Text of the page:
In Memoriam 1942 – 2013 “Roger Ebert loved movies.”

RogerEbert.com

Thumb mv5bnda4ymmwmgity2mzos00odjilthmzdetyza5ngu4zjq5yjhixkeyxkfqcgdeqxvynjk5nda3otk . v1 sy1000 cr0 0 674 1000 al

Geostorm

God knows how many millions of dollars and hours of manpower went into making and remaking Geostorm but it turns out to have been all…

Thumb same kind of different as me

Same Kind of Different as Me

It can be hard to disagree with the heart and events of this true tale, except for when the movie reveals itself to be mighty…

Other Reviews
Review Archives
Thumb xbepftvyieurxopaxyzgtgtkwgw

Ballad of Narayama

"The Ballad of Narayama" is a Japanese film of great beauty and elegant artifice, telling a story of startling cruelty. What a space it opens…

Other Reviews
Great Movie Archives
Other Articles
Chaz's Journal Archives
Other Articles
Blog Archives

Reviews

Rough Night in Jericho

  |  

The advertising campaign for "Rough Night in Jericho" asks the question "Who says they don't make Westerns like they used to?" I can't figure out if this meant to inspire praise or forestall criticism, but one thing's for sure: This is the kind of Western they used to make, all right.

For one thing, the deputy's name is Jace. Now when you stop to think about it. Jace is a name you don't hear much anymore, except in the kind of Western they used to make. The girl is named Molly, which is a common enough name, but she makes up for it by putting her hand on her hip a lot, saying "damn" and calling men by both of their names.

Advertisement

For example, at one point Molly, portrayed by Jean Simmons, says to Dean Martin: "You get off this property, Alex Flood." Just roll that around on your tongue for a moment. About the only people who still call each other by both names are stars in Westerns, and announcers on radio commercials ("That's right, Art Linkletter! And, folks etc., etc.").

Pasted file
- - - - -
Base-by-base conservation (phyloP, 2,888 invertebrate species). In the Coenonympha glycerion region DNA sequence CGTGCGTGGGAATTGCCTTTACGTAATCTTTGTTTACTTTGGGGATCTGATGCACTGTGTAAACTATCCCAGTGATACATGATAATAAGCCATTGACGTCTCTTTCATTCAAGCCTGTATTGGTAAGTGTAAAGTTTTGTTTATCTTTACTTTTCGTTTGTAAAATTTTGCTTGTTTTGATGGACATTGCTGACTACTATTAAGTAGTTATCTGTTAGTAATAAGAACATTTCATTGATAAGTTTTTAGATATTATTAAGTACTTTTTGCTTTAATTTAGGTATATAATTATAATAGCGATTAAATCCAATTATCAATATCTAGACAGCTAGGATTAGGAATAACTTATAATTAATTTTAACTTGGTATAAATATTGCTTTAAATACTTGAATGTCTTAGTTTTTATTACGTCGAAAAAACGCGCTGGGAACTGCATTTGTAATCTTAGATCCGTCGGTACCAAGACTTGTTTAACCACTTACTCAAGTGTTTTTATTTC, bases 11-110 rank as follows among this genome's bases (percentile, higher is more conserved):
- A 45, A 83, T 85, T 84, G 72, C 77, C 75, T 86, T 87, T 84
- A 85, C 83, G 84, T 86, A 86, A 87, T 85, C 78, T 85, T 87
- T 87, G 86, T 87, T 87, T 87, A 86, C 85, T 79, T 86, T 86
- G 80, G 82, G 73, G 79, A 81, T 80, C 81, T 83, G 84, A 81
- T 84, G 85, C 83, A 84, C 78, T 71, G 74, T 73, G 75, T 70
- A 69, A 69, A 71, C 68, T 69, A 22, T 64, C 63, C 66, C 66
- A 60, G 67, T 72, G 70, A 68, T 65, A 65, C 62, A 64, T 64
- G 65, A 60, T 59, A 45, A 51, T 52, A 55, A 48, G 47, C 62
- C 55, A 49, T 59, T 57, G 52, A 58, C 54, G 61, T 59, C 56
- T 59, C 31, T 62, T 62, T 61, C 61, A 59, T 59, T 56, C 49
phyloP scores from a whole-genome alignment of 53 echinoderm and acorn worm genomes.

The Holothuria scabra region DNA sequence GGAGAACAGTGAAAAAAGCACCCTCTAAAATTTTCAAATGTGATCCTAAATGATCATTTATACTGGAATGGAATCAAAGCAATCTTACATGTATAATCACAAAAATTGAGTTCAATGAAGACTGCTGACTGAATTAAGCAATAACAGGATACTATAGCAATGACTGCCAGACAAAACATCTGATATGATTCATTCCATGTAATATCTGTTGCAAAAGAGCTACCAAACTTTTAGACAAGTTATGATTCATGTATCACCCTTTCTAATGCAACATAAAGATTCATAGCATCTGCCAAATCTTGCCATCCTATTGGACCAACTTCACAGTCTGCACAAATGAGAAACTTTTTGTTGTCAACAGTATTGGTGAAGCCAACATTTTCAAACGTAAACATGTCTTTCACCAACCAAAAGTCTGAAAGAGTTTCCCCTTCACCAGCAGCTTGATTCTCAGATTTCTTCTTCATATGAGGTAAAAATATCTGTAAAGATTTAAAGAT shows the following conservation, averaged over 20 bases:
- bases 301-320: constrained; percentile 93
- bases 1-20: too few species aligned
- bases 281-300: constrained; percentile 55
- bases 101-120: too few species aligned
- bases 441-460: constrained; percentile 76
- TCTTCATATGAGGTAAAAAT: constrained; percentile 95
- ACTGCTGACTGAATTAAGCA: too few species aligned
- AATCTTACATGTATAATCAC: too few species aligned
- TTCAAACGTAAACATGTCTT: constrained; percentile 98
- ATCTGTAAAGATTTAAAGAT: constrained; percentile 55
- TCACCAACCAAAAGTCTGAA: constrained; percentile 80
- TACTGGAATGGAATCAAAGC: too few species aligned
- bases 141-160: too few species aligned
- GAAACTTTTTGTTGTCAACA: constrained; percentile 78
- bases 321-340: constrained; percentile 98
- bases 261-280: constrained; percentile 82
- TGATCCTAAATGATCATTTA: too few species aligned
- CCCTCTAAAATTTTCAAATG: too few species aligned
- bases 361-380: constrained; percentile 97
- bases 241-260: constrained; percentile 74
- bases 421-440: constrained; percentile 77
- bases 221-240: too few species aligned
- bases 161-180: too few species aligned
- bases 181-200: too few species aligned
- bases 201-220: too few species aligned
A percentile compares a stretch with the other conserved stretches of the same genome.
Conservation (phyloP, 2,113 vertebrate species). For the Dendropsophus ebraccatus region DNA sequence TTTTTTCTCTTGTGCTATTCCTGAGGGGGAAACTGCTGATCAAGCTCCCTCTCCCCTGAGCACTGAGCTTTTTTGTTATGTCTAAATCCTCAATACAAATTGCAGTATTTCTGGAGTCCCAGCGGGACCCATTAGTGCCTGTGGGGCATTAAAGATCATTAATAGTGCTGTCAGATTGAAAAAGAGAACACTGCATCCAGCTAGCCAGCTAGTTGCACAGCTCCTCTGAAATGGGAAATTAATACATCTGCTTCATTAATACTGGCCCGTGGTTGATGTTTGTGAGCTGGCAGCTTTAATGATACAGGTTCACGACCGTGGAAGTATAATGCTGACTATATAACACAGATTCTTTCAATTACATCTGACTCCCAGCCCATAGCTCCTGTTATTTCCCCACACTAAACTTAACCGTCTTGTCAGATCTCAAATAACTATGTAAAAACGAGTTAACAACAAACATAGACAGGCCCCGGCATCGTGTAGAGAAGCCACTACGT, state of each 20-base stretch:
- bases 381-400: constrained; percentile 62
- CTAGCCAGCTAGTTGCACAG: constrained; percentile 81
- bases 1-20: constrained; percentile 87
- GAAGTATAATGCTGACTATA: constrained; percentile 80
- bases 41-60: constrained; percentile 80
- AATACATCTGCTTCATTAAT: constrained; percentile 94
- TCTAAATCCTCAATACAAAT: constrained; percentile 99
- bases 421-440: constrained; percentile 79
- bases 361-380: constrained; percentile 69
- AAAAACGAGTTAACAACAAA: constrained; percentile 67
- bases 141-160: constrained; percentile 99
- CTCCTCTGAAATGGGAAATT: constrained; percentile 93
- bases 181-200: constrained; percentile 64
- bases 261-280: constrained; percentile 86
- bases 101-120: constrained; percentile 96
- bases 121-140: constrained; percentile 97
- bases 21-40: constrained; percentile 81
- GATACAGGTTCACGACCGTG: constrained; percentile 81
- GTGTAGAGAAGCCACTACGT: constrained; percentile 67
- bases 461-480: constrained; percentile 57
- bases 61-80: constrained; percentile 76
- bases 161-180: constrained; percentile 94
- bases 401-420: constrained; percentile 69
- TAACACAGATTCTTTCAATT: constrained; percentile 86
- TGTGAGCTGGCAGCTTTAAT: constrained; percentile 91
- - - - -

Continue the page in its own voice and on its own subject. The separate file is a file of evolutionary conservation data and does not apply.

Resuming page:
There is also a plot pretty much like the Western plots of old. A bad man (Dean Martin) comes into town and takes over. He has the assistance of "the boys," who strangle ladies with chains and, in short, are pretty good at convincing everyone they mean business.

The bad guy takes over a ranch, a gold mine, a herd of cattle and a saloon, thus neatly encompassing the economy of the old West. But he can't take over the stagecoach line, which is run by Miss Simmons. Whenever he tries, she put her hand on her hip and says "You get off this property, Alex Flood." That settles his hash.

A handsome young gun-fighter (George Peppard) and an old ex-sheriff with whiskers (John McIntire) are brought in by Molly to run Alex Flood out of town, and after they drink a lot of whiskey and get in a couple of fights and Peppard falls in love with her, why, that's more or less what they do. I'd tell you how it turns out, but shucks you oughta be able to fill in that part yourself.

Martin plays his standard character fairly well, although he isn't in most of the movie. Peppard and Miss Simmons play their standard characters pretty well and you can guess what Slim Pickens does can't you? If you haven't seen a Western in 40 years, go see "Rough Night in Jericho" and catch up.

Popular Blog Posts

"Blade Runner" vs. "Blade Runner 2049"

A Great Movie is hidden somewhere within "Blade Runner" and "Blade Runner 2049."

The Fall of Toxic Masculinity and the Rise of Feminine Consciousness

A special edition of Thumbnails detailing the recent sexual harassment cases in the entertainment and tech industries...

Oscars Could Be Facing Dearth of Diversity Yet Again

A column on the lack of diversity in this year's potential Oscar nominees.

Tears of a Machine: The Humanity of Luv in "Blade Runner 2049"

No character in “Blade Runner 2049” is more relatably human than Luv.

Reveal Comments
comments powered by Disqus